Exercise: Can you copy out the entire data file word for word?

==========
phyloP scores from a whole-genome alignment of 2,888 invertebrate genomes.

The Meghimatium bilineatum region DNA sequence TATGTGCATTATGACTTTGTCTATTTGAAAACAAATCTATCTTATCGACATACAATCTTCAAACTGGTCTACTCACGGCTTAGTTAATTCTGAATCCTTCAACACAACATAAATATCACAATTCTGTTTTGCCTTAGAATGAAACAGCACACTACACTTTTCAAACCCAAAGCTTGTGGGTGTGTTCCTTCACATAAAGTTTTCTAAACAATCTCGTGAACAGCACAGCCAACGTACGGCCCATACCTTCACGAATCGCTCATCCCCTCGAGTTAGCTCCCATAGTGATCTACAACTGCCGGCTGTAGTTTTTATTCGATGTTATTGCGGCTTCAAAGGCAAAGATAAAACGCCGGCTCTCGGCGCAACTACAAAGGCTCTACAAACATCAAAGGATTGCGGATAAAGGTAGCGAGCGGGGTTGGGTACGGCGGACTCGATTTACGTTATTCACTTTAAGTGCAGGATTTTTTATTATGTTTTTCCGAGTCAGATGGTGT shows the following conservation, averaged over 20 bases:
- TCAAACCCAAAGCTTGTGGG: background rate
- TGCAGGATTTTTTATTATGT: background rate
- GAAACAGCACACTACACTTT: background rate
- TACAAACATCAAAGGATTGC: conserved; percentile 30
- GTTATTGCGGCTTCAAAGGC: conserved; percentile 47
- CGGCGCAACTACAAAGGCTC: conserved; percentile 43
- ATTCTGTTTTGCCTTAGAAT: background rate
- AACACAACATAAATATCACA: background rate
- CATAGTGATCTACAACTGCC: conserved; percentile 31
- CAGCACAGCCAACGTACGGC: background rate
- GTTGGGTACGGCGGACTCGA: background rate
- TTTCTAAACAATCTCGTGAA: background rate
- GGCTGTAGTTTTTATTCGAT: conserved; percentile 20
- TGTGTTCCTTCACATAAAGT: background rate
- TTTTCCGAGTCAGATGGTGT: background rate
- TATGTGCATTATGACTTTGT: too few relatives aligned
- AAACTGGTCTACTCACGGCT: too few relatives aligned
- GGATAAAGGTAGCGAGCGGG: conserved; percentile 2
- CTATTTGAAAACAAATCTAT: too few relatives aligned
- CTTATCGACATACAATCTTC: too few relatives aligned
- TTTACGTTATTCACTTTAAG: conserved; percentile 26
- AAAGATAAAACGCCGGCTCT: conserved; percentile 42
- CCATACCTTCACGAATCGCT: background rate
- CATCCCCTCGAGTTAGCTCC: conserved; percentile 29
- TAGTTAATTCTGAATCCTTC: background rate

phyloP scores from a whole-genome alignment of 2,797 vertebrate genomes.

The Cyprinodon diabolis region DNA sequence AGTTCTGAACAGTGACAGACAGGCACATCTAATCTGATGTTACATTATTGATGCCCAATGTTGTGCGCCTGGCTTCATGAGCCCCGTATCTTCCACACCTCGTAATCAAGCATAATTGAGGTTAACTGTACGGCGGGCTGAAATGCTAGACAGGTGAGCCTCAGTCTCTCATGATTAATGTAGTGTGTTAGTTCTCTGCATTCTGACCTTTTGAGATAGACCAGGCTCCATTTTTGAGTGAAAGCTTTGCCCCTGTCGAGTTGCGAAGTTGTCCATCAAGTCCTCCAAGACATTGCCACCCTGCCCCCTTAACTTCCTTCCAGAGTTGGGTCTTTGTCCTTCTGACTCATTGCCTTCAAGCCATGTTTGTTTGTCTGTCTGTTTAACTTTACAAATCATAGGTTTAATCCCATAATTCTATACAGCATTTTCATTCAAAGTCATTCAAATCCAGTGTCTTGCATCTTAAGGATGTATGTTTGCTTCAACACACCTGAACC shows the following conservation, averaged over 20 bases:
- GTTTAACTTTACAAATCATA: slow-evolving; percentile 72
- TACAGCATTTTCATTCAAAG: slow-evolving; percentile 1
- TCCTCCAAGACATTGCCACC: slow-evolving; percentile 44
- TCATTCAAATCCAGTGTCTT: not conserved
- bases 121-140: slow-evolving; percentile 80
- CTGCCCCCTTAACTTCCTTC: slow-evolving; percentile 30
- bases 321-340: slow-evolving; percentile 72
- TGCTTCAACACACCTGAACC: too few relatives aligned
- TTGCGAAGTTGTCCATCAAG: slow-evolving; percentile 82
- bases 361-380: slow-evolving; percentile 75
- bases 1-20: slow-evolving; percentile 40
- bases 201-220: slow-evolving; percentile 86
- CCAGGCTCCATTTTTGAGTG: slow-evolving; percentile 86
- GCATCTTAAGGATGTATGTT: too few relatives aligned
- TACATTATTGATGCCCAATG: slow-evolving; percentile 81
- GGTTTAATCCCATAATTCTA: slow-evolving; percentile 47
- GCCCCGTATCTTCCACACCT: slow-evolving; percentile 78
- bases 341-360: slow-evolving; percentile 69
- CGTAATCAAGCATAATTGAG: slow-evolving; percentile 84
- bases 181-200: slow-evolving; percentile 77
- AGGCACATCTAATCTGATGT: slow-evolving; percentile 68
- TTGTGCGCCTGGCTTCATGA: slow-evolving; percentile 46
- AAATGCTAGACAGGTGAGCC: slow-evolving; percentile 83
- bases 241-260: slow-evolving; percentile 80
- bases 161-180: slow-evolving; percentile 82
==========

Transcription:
phyloP scores from a whole-genome alignment of 2,888 invertebrate genomes.

The Meghimatium bilineatum region DNA sequence TATGTGCATTATGACTTTGTCTATTTGAAAACAAATCTATCTTATCGACATACAATCTTCAAACTGGTCTACTCACGGCTTAGTTAATTCTGAATCCTTCAACACAACATAAATATCACAATTCTGTTTTGCCTTAGAATGAAACAGCACACTACACTTTTCAAACCCAAAGCTTGTGGGTGTGTTCCTTCACATAAAGTTTTCTAAACAATCTCGTGAACAGCACAGCCAACGTACGGCCCATACCTTCACGAATCGCTCATCCCCTCGAGTTAGCTCCCATAGTGATCTACAACTGCCGGCTGTAGTTTTTATTCGATGTTATTGCGGCTTCAAAGGCAAAGATAAAACGCCGGCTCTCGGCGCAACTACAAAGGCTCTACAAACATCAAAGGATTGCGGATAAAGGTAGCGAGCGGGGTTGGGTACGGCGGACTCGATTTACGTTATTCACTTTAAGTGCAGGATTTTTTATTATGTTTTTCCGAGTCAGATGGTGT shows the following conservation, averaged over 20 bases:
- TCAAACCCAAAGCTTGTGGG: background rate
- TGCAGGATTTTTTATTATGT: background rate
- GAAACAGCACACTACACTTT: background rate
- TACAAACATCAAAGGATTGC: conserved; percentile 30
- GTTATTGCGGCTTCAAAGGC: conserved; percentile 47
- CGGCGCAACTACAAAGGCTC: conserved; percentile 43
- ATTCTGTTTTGCCTTAGAAT: background rate
- AACACAACATAAATATCACA: background rate
- CATAGTGATCTACAACTGCC: conserved; percentile 31
- CAGCACAGCCAACGTACGGC: background rate
- GTTGGGTACGGCGGACTCGA: background rate
- TTTCTAAACAATCTCGTGAA: background rate
- GGCTGTAGTTTTTATTCGAT: conserved; percentile 20
- TGTGTTCCTTCACATAAAGT: background rate
- TTTTCCGAGTCAGATGGTGT: background rate
- TATGTGCATTATGACTTTGT: too few relatives aligned
- AAACTGGTCTACTCACGGCT: too few relatives aligned
- GGATAAAGGTAGCGAGCGGG: conserved; percentile 2
- CTATTTGAAAACAAATCTAT: too few relatives aligned
- CTTATCGACATACAATCTTC: too few relatives aligned
- TTTACGTTATTCACTTTAAG: conserved; percentile 26
- AAAGATAAAACGCCGGCTCT: conserved; percentile 42
- CCATACCTTCACGAATCGCT: background rate
- CATCCCCTCGAGTTAGCTCC: conserved; percentile 29
- TAGTTAATTCTGAATCCTTC: background rate

phyloP scores from a whole-genome alignment of 2,797 vertebrate genomes.

The Cyprinodon diabolis region DNA sequence AGTTCTGAACAGTGACAGACAGGCACATCTAATCTGATGTTACATTATTGATGCCCAATGTTGTGCGCCTGGCTTCATGAGCCCCGTATCTTCCACACCTCGTAATCAAGCATAATTGAGGTTAACTGTACGGCGGGCTGAAATGCTAGACAGGTGAGCCTCAGTCTCTCATGATTAATGTAGTGTGTTAGTTCTCTGCATTCTGACCTTTTGAGATAGACCAGGCTCCATTTTTGAGTGAAAGCTTTGCCCCTGTCGAGTTGCGAAGTTGTCCATCAAGTCCTCCAAGACATTGCCACCCTGCCCCCTTAACTTCCTTCCAGAGTTGGGTCTTTGTCCTTCTGACTCATTGCCTTCAAGCCATGTTTGTTTGTCTGTCTGTTTAACTTTACAAATCATAGGTTTAATCCCATAATTCTATACAGCATTTTCATTCAAAGTCATTCAAATCCAGTGTCTTGCATCTTAAGGATGTATGTTTGCTTCAACACACCTGAACC shows the following conservation, averaged over 20 bases:
- GTTTAACTTTACAAATCATA: slow-evolving; percentile 72
- TACAGCATTTTCATTCAAAG: slow-evolving; percentile 1
- TCCTCCAAGACATTGCCACC: slow-evolving; percentile 44
- TCATTCAAATCCAGTGTCTT: not conserved
- bases 121-140: slow-evolving; percentile 80
- CTGCCCCCTTAACTTCCTTC: slow-evolving; percentile 30
- bases 321-340: slow-evolving; percentile 72
- TGCTTCAACACACCTGAACC: too few relatives aligned
- TTGCGAAGTTGTCCATCAAG: slow-evolving; percentile 82
- bases 361-380: slow-evolving; percentile 75
- bases 1-20: slow-evolving; percentile 40
- bases 201-220: slow-evolving; percentile 86
- CCAGGCTCCATTTTTGAGTG: slow-evolving; percentile 86
- GCATCTTAAGGATGTATGTT: too few relatives aligned
- TACATTATTGATGCCCAATG: slow-evolving; percentile 81
- GGTTTAATCCCATAATTCTA: slow-evolving; percentile 47
- GCCCCGTATCTTCCACACCT: slow-evolving; percentile 78
- bases 341-360: slow-evolving; percentile 69
- CGTAATCAAGCATAATTGAG: slow-evolving; percentile 84
- bases 181-200: slow-evolving; percentile 77
- AGGCACATCTAATCTGATGT: slow-evolving; percentile 68
- TTGTGCGCCTGGCTTCATGA: slow-evolving; percentile 46
- AAATGCTAGACAGGTGAGCC: slow-evolving; percentile 83
- bases 241-260: slow-evolving; percentile 80
- bases 161-180: slow-evolving; percentile 82